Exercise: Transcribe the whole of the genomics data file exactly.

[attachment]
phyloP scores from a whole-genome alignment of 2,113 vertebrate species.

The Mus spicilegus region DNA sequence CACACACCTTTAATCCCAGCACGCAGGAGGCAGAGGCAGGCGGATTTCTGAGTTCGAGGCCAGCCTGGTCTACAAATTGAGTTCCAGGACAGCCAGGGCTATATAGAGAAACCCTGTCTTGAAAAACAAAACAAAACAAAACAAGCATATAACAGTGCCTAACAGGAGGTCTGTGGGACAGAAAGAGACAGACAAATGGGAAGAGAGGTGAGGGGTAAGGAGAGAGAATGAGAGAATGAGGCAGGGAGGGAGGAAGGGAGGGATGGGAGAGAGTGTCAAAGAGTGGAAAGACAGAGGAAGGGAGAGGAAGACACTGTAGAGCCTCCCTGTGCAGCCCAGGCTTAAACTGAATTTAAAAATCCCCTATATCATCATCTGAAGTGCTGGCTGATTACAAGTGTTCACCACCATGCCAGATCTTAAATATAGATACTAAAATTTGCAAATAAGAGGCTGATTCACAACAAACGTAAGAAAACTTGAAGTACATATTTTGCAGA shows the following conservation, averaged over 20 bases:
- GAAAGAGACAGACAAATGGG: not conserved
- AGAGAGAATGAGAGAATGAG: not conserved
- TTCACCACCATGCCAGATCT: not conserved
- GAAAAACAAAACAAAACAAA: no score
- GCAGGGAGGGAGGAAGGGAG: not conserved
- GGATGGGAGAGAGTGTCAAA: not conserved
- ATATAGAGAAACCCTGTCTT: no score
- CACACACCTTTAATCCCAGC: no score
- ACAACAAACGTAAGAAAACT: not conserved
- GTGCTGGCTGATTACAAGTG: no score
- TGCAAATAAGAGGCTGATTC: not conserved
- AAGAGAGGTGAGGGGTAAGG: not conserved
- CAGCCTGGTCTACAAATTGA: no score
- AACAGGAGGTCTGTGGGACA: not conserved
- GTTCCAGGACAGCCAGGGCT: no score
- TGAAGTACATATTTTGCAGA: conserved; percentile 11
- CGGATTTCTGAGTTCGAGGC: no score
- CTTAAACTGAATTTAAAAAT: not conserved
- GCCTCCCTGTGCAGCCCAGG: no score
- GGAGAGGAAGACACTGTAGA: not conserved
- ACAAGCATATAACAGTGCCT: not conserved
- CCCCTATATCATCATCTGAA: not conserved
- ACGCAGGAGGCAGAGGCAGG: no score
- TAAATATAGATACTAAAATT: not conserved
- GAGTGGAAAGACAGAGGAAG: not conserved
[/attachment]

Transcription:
phyloP scores from a whole-genome alignment of 2,113 vertebrate species.

The Mus spicilegus region DNA sequence CACACACCTTTAATCCCAGCACGCAGGAGGCAGAGGCAGGCGGATTTCTGAGTTCGAGGCCAGCCTGGTCTACAAATTGAGTTCCAGGACAGCCAGGGCTATATAGAGAAACCCTGTCTTGAAAAACAAAACAAAACAAAACAAGCATATAACAGTGCCTAACAGGAGGTCTGTGGGACAGAAAGAGACAGACAAATGGGAAGAGAGGTGAGGGGTAAGGAGAGAGAATGAGAGAATGAGGCAGGGAGGGAGGAAGGGAGGGATGGGAGAGAGTGTCAAAGAGTGGAAAGACAGAGGAAGGGAGAGGAAGACACTGTAGAGCCTCCCTGTGCAGCCCAGGCTTAAACTGAATTTAAAAATCCCCTATATCATCATCTGAAGTGCTGGCTGATTACAAGTGTTCACCACCATGCCAGATCTTAAATATAGATACTAAAATTTGCAAATAAGAGGCTGATTCACAACAAACGTAAGAAAACTTGAAGTACATATTTTGCAGA shows the following conservation, averaged over 20 bases:
- GAAAGAGACAGACAAATGGG: not conserved
- AGAGAGAATGAGAGAATGAG: not conserved
- TTCACCACCATGCCAGATCT: not conserved
- GAAAAACAAAACAAAACAAA: no score
- GCAGGGAGGGAGGAAGGGAG: not conserved
- GGATGGGAGAGAGTGTCAAA: not conserved
- ATATAGAGAAACCCTGTCTT: no score
- CACACACCTTTAATCCCAGC: no score
- ACAACAAACGTAAGAAAACT: not conserved
- GTGCTGGCTGATTACAAGTG: no score
- TGCAAATAAGAGGCTGATTC: not conserved
- AAGAGAGGTGAGGGGTAAGG: not conserved
- CAGCCTGGTCTACAAATTGA: no score
- AACAGGAGGTCTGTGGGACA: not conserved
- GTTCCAGGACAGCCAGGGCT: no score
- TGAAGTACATATTTTGCAGA: conserved; percentile 11
- CGGATTTCTGAGTTCGAGGC: no score
- CTTAAACTGAATTTAAAAAT: not conserved
- GCCTCCCTGTGCAGCCCAGG: no score
- GGAGAGGAAGACACTGTAGA: not conserved
- ACAAGCATATAACAGTGCCT: not conserved
- CCCCTATATCATCATCTGAA: not conserved
- ACGCAGGAGGCAGAGGCAGG: no score
- TAAATATAGATACTAAAATT: not conserved
- GAGTGGAAAGACAGAGGAAG: not conserved